(Bloomberg) -- Nissan Motor Co. said it will investigate instances of misconduct involving falsified data about exhaust emissions and fuel economy, the second controversy in less than a year for the automaker whose vehicle-inspection scandal had led to the recall of about 1.2 million vehicles.
The data falsification, which occurred on 19 models across five plants in Japan, was found out when the company was carrying out an internal check about employees conducting final inspection of vehicles, Nissan said at its Yokohama headquarters Monday. The incident won’t lead to any recalls as the vehicles meet catalog specifications for fuel economy and emissions.
It’s the latest issue for Chief Executive Officer Hiroto Saikawa, 64, after he and other executives took a pay cut last year with the inspection crisis leading to a vehicle recall in Japan and a reduction in its profit forecast. Nissan shares rebounded in Tokyo Tuesday as investors deemed the incident -- based on what has been disclosed -- may not be as threatening as the emission scandal that engulfed Volkswagen AG.
“It’s a domestic matter and foreign investors are not too concerned,” said Seiji Sugiura, an analyst at Tokai Tokyo Research Center. “But Nissan will suffer from reputation damage at home.”
Nissan shares gained 3 percent as of 11:12 a.m. in Tokyo following a 4.6 percent drop Monday after the company invited reporters to a briefing on misconduct in emissions tests. The press conference happened after the stock market was closed for trading.
Saikawa, the handpicked successor of Carlos Ghosn, took charge of Nissan in April last year. Within six months, he faced the first big test of his own, the vehicle-inspection scandal.
Testing of emissions has risen to prominence globally after Volkswagen was caught fitting devices on its diesel vehicles that allowed them to recognize when they were being tested in laboratory conditions, and to reduce emissions to meet acceptable levels. German authorities are still scrutinizing the automaker. Daimler AG is also under investigation, and both face lawsuits in Germany and the U.S.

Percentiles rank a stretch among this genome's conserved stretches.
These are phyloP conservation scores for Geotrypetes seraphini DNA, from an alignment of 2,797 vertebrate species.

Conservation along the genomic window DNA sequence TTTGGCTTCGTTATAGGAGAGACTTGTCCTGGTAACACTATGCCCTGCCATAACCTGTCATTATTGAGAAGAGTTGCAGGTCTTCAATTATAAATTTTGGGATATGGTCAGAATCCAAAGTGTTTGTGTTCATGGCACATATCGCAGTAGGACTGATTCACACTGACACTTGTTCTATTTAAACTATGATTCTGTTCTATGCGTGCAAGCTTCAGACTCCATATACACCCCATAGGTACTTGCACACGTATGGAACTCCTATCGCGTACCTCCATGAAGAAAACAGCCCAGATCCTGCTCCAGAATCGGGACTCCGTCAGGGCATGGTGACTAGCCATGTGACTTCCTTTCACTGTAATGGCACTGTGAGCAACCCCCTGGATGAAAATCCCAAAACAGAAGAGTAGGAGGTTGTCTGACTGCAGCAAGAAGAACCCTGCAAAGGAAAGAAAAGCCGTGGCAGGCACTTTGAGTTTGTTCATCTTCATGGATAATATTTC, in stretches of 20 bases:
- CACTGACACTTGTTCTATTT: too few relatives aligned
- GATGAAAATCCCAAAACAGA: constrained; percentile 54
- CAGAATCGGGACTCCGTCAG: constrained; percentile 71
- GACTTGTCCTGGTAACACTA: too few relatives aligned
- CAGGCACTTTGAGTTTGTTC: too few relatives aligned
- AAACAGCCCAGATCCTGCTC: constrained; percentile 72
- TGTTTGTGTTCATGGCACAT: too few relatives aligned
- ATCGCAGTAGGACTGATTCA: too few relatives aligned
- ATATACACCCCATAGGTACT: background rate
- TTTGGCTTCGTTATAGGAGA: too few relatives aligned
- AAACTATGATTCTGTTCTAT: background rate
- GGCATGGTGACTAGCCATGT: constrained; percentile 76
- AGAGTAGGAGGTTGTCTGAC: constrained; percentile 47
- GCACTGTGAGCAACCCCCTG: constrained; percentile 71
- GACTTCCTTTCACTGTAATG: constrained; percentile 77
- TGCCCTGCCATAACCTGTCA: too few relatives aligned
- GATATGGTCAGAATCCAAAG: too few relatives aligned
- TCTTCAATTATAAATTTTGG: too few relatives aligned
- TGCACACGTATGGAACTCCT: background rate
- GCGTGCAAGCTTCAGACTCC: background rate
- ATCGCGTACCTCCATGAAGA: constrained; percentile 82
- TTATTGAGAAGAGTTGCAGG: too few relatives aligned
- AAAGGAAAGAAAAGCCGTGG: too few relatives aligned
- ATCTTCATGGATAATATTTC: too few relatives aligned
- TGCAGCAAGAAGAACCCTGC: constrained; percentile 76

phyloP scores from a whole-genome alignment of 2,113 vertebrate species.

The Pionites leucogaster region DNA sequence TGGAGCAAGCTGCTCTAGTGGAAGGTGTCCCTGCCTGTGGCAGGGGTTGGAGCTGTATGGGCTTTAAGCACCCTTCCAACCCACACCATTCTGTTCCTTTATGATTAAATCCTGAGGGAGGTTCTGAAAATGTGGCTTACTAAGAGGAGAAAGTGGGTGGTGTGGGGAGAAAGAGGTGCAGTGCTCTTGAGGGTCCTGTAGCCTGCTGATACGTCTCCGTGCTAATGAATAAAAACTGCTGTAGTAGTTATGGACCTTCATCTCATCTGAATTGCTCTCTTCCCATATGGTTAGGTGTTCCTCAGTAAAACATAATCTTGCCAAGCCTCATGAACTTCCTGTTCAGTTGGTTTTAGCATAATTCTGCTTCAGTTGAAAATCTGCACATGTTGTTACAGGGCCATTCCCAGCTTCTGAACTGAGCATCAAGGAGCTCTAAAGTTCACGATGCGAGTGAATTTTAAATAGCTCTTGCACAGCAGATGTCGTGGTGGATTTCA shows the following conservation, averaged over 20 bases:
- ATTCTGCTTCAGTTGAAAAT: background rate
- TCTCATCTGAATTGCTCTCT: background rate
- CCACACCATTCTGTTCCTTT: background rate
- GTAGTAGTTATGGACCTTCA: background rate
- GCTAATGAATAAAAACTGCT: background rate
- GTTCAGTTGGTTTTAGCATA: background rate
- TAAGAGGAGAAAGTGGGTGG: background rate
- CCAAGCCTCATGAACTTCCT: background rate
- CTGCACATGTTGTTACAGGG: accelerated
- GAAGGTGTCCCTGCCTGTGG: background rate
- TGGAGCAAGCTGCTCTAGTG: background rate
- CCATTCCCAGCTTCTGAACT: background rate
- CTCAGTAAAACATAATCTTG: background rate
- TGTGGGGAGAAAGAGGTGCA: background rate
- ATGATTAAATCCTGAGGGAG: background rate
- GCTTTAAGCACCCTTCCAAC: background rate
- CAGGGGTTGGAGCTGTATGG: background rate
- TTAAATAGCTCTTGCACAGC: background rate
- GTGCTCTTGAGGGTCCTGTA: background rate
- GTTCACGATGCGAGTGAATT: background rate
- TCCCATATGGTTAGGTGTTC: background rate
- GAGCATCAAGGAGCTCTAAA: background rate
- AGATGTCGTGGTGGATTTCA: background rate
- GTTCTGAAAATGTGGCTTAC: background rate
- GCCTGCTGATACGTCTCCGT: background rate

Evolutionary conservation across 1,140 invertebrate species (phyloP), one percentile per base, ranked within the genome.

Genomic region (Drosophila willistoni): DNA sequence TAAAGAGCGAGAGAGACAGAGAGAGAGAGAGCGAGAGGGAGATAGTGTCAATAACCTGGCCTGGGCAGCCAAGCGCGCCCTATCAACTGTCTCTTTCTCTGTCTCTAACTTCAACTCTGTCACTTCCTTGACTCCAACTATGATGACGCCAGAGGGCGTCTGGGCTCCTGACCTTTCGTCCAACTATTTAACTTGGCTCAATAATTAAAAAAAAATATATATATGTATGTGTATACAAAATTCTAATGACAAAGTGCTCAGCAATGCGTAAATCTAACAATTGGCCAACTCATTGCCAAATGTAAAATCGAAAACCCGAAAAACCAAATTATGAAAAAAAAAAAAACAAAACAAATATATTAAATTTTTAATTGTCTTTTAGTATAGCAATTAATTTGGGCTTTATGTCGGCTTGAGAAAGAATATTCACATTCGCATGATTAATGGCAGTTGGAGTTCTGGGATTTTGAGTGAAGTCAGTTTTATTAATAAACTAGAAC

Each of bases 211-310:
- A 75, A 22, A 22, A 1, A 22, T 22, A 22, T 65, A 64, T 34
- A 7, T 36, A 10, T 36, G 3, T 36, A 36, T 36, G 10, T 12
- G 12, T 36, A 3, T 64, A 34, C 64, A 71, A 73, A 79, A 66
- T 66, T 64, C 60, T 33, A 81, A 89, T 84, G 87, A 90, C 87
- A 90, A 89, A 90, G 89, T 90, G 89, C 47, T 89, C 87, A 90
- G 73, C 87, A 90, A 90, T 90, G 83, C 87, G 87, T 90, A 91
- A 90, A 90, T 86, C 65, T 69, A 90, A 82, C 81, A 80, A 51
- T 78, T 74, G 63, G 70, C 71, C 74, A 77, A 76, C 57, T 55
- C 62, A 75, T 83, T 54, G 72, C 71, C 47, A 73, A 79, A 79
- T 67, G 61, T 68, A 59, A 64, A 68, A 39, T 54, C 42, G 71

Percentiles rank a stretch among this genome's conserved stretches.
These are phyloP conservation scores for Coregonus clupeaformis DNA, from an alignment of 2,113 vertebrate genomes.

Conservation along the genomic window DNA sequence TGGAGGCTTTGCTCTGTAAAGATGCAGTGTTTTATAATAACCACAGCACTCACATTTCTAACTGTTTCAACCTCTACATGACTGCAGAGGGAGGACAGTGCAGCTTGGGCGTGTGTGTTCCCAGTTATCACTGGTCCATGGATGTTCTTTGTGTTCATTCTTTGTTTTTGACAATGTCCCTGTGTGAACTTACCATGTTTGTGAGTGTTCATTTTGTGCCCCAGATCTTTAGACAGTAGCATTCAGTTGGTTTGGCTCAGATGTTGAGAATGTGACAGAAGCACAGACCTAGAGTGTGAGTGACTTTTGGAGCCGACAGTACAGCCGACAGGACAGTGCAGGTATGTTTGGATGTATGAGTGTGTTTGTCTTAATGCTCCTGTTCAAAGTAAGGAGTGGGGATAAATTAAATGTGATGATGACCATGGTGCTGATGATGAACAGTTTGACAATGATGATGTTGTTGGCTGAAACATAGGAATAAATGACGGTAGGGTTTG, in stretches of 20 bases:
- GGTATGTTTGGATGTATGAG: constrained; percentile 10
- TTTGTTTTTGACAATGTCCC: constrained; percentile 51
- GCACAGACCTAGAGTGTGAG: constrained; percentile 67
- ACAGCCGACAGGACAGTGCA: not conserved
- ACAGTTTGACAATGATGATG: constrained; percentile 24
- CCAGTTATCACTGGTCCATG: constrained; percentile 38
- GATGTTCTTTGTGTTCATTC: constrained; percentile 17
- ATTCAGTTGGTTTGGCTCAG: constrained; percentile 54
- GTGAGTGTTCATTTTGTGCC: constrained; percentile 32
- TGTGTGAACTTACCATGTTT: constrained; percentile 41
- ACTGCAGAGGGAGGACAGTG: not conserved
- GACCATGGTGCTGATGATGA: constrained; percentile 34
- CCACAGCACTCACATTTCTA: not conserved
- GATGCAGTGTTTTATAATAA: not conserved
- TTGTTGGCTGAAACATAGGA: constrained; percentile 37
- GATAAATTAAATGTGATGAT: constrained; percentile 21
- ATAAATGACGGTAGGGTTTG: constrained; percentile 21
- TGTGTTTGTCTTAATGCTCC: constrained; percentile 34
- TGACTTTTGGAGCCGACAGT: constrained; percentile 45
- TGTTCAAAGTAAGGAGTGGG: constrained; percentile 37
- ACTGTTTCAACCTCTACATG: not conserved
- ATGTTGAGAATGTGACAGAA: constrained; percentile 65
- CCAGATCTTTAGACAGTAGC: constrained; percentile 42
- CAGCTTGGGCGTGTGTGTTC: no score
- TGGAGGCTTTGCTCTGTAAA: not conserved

Nissan’s announcement is the latest in a string of compliance scandals at carmakers including Mitsubishi Motors Corp. and Subaru Corp. that has dented the reputation of Japan’s manufacturing sector.
Last year, Kobe Steel Ltd. said it sold products that failed quality control tests to over 500 companies. Subaru, which admitted to manipulating emission data records to match mileage submitted to the government, was also embroiled in a similar controversy as Nissan’s. Yasuyuki Yoshinaga stepped down as Subaru CEO this year.
During the checks, Nissan found out that employees misrepresented temperature and humidity data in the testing chamber and manipulated emission data on carbon monoxide and carbon dioxide. The automaker has hired a law firm to investigate the matter further.
Nissan bailed out Mitsubishi Motors in 2016 after the company was caught falsifying mileage estimates for several of its vehicles. Suzuki Motor Corp. Chairman Osamu Suzuki ceded the role of CEO after the automaker admitted to using unapproved fuel-economy testing methods in 2016.
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